World Cup qualifying

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Peru tops New Zealand, lands final World Cup berth

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Jefferson Farfan’s first half goal and a terrific second half save from Pedro Gallese led Peru to a 2-0 home win and the final place in the 2018 World Cup.

Christian Ramos also scored for Peru, which earns its first World Cup berth since 1982 and gives CONMEBOL five teams in the World Cup.

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Farfan, 33, laced a slightly-deflected offering past first half star Stefan Marinovic in in the 27th minute to give Peru the lead.

Still, New Zealand’s fate didn’t change much. The Kiwis would need an away goal to put them in Russia.

Second half sub Chris Wood of Burnley nearly provided it, but Gallese was wise to the threat.

WATCH LIVE: Peru vs. New Zealand

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The final spot in the 2018 World Cup will go the team to emerge from Wednesday’s second leg between New Zealand and Peru in Lima.

WATCH LIVE ON NBC UNIVERSO

The Peruvian hosts finished fifth in CONMEBOL, while New Zealand is the Oceania champions.

Kickoff is at 9:15 p.m. ET

San Jose Earthquakes’ Kip Colvey starts for New Zealand, as does West Ham’s Winston Reid. Burnley’s Chris Wood is on the bench.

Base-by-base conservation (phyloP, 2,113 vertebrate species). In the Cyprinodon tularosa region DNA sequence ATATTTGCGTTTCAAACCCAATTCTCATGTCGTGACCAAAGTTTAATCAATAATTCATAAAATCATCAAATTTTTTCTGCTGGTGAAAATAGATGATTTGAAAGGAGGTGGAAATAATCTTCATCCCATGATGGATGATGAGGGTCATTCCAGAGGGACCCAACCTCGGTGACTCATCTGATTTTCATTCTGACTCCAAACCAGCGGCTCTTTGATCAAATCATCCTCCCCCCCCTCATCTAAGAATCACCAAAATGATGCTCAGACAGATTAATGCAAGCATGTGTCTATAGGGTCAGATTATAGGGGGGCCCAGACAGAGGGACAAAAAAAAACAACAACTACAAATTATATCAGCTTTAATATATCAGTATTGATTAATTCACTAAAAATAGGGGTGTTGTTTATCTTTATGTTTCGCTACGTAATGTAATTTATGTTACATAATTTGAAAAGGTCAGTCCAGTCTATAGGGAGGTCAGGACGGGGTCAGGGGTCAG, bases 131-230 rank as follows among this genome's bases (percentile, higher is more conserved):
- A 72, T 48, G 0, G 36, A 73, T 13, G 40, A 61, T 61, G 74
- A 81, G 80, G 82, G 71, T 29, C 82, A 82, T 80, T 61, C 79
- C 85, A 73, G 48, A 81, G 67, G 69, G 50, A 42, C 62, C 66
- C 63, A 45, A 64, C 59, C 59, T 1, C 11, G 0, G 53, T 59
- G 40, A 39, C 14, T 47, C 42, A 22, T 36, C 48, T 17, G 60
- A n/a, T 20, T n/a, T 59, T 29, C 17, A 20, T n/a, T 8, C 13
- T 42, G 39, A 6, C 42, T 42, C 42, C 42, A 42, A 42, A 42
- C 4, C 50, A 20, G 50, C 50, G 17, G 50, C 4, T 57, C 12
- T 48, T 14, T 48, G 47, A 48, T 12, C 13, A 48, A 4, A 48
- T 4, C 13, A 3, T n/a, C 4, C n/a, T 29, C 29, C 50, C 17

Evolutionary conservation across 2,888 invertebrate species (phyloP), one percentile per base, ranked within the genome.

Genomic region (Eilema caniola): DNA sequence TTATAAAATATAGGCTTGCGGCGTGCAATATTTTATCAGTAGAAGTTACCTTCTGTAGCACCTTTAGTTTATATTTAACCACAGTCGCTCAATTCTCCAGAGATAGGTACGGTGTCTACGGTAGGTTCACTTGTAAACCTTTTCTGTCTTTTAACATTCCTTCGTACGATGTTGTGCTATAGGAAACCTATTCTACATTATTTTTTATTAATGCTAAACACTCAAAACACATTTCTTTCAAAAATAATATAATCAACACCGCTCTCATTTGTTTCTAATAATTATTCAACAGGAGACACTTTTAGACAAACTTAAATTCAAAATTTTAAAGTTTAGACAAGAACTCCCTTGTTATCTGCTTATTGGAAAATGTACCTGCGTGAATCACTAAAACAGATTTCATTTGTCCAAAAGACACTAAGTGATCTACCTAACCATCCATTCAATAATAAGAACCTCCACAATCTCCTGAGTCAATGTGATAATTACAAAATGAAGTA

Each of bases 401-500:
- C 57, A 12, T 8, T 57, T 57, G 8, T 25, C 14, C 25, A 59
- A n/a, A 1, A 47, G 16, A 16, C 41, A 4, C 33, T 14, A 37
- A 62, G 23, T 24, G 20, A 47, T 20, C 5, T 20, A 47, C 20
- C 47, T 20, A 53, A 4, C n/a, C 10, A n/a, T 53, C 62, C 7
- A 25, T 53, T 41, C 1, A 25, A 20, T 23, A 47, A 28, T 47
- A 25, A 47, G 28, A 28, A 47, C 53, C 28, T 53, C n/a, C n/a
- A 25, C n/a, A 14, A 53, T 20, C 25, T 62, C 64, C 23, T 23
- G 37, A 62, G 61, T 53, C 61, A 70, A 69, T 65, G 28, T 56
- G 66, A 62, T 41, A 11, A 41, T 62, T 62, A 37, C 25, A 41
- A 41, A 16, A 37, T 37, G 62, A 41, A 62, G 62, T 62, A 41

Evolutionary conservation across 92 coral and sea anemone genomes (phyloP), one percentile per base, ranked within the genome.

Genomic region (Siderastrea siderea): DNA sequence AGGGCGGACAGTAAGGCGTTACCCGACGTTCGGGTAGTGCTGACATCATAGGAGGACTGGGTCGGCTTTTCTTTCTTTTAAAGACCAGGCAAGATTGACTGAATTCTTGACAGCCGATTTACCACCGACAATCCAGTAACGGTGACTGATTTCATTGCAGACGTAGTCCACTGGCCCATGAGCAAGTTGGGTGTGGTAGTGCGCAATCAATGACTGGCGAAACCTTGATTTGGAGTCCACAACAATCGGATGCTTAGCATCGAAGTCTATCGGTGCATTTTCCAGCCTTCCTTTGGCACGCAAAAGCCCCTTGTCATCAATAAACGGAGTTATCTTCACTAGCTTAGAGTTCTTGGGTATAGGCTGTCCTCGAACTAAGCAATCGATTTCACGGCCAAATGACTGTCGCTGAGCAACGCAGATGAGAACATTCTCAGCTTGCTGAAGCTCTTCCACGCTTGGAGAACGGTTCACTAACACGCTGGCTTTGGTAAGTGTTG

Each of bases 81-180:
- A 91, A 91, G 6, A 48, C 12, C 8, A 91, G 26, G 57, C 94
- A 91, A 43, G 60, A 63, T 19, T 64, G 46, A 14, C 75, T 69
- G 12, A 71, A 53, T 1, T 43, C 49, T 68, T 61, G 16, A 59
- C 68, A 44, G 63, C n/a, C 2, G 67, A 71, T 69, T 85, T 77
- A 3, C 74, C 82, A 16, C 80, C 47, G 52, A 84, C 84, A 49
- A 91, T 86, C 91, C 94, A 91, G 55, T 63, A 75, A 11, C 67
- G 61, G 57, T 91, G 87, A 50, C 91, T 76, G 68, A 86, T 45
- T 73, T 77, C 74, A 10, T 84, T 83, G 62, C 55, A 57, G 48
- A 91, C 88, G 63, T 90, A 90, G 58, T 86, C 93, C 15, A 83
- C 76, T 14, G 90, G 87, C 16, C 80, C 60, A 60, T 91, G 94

LINEUPS

Peru: Gallese; Advincula, Rodríguez, Ramos, Trauco; Tapia, Cueva, Flores; Polo, Ruidíaz, Farfán.

New Zealand: Marinovic; Wynne, Colvey, Boxall, Reid, Durante, Lewis, McGlinchey, Tuiloma, Thomas; Barbarouses.

Ranking the worst failures in World Cup qualifying

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So many high expectation nations missed the 2018 World Cup that a second-tier tournament is being bandied about, enough so that people are legitimately intrigued at the idea.

That begs the question: How did we get here? In some cases, sides missed the big dance due to wonky qualifying schedules. Others had tough draws and couldn’t rebound in a playoff. Another group just flat out flopped in red, white, and blue.

[ USMNT-PORTUGAL: Match recap | Player ratings ]

Who’s failure was most heinous? Let us count the ways, er, teams.

7) Netherlands — This is a nation that, like England, has overachieved so many times that neutrals expect more from them that, perhaps, is rational. Their domestic league is not what it once was, but finishing behind Sweden is a tough pill to swallow for a side which has been on the proverbial podium the past two World Cups and four times in its history.